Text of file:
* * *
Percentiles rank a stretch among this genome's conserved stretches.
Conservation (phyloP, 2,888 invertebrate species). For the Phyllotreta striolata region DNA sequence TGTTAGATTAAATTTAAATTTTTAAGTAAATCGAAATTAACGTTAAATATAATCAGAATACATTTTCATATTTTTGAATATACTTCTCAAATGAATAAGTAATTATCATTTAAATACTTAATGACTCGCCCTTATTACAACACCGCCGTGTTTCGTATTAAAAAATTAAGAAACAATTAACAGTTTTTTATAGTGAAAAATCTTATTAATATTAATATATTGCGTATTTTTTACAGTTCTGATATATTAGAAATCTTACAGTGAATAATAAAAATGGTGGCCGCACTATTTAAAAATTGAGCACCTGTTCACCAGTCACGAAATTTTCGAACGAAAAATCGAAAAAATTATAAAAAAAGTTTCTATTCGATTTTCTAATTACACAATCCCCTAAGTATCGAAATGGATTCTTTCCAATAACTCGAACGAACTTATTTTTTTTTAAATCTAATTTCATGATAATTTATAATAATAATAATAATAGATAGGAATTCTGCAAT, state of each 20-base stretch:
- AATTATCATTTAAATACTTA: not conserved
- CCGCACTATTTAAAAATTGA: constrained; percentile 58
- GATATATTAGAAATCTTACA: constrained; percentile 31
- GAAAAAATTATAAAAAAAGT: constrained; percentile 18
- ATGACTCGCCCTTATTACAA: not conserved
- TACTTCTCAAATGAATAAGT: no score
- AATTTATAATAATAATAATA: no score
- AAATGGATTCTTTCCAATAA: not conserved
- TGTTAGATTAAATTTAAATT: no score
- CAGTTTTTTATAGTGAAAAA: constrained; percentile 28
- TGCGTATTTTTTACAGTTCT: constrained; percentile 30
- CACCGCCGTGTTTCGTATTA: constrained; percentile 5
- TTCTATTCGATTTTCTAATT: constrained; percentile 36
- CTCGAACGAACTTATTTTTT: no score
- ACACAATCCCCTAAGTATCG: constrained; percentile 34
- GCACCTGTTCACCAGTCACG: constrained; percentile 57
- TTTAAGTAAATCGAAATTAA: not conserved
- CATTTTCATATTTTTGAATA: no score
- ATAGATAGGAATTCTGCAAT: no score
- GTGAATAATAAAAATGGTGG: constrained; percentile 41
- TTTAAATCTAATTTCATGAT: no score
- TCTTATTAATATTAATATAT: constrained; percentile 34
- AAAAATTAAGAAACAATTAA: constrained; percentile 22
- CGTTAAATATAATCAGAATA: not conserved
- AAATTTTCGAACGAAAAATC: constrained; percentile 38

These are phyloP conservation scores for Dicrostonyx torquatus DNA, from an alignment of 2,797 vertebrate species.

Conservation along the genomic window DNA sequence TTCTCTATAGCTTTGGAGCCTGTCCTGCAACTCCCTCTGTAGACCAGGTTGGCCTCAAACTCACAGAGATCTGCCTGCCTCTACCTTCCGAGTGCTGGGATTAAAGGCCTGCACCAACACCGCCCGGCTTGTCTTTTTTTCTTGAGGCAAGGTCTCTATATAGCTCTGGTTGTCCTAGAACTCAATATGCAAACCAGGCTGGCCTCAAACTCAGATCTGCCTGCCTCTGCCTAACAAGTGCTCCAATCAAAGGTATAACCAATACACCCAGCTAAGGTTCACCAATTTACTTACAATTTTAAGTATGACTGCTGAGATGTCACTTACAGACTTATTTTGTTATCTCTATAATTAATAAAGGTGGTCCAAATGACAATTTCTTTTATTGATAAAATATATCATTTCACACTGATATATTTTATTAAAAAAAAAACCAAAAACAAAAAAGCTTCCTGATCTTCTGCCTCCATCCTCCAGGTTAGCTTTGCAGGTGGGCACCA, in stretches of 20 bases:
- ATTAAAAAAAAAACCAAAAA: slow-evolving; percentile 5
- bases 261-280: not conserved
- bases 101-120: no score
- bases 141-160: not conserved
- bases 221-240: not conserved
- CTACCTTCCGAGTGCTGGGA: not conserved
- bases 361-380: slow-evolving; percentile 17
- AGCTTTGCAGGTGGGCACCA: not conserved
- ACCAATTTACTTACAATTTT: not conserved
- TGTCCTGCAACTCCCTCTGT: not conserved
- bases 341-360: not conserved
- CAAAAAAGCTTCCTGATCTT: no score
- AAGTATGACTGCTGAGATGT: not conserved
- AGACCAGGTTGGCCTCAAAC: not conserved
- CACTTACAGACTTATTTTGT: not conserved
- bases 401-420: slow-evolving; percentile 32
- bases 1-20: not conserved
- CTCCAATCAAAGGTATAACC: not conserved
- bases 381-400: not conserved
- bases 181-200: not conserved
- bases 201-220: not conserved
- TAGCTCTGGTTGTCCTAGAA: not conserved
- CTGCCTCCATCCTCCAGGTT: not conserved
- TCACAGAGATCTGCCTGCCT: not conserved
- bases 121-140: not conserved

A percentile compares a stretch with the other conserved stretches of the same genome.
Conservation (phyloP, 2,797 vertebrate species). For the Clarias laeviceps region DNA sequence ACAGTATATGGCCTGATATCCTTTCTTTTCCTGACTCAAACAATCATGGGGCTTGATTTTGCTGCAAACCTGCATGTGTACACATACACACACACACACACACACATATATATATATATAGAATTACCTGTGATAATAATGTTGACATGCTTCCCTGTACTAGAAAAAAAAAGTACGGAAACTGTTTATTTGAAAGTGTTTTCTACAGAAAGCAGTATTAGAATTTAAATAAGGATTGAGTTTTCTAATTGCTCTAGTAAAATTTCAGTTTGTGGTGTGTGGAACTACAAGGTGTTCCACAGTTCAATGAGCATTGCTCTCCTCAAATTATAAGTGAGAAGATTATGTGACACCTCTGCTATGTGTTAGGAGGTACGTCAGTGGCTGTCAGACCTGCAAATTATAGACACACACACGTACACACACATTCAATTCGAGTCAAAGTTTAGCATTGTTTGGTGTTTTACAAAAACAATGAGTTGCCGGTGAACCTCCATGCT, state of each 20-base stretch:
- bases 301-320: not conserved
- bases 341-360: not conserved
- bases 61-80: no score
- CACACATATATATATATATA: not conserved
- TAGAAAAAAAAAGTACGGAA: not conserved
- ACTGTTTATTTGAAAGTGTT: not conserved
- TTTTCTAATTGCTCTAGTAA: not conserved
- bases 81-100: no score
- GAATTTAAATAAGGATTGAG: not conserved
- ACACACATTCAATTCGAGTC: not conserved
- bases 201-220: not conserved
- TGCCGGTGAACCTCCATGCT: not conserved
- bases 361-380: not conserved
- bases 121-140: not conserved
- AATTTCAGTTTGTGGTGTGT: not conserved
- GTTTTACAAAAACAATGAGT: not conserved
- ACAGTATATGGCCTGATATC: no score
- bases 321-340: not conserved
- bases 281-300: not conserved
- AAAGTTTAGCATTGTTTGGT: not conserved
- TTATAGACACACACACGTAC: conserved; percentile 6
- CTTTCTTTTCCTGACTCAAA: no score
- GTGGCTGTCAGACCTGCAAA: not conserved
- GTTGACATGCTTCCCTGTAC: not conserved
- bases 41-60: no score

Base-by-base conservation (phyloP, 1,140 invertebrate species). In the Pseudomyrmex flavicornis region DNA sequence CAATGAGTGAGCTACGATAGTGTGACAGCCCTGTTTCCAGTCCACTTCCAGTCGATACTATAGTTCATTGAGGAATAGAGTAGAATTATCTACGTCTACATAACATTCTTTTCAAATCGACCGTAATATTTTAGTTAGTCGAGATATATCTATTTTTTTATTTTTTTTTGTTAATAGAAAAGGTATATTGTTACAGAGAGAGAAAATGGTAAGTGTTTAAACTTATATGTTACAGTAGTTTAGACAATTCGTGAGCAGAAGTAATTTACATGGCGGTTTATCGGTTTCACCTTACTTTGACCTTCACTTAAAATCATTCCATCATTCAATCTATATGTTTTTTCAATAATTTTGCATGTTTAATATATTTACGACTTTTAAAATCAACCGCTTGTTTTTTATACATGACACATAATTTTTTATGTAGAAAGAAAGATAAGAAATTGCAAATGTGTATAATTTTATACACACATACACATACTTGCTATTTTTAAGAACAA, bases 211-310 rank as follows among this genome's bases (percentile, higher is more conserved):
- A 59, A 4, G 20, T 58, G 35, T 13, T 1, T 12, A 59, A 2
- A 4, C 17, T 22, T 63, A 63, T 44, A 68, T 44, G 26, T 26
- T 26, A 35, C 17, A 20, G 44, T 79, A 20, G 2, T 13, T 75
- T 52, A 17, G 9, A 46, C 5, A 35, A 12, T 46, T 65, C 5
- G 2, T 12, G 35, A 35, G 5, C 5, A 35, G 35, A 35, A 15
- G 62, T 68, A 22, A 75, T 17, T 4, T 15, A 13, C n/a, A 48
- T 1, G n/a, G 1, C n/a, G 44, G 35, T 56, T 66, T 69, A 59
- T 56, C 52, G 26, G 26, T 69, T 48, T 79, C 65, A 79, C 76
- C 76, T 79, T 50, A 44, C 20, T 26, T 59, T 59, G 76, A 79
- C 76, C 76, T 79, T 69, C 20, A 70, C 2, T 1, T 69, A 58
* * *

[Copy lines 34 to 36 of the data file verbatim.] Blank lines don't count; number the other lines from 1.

- bases 221-240: not conserved
- CTACCTTCCGAGTGCTGGGA: not conserved
- bases 361-380: slow-evolving; percentile 17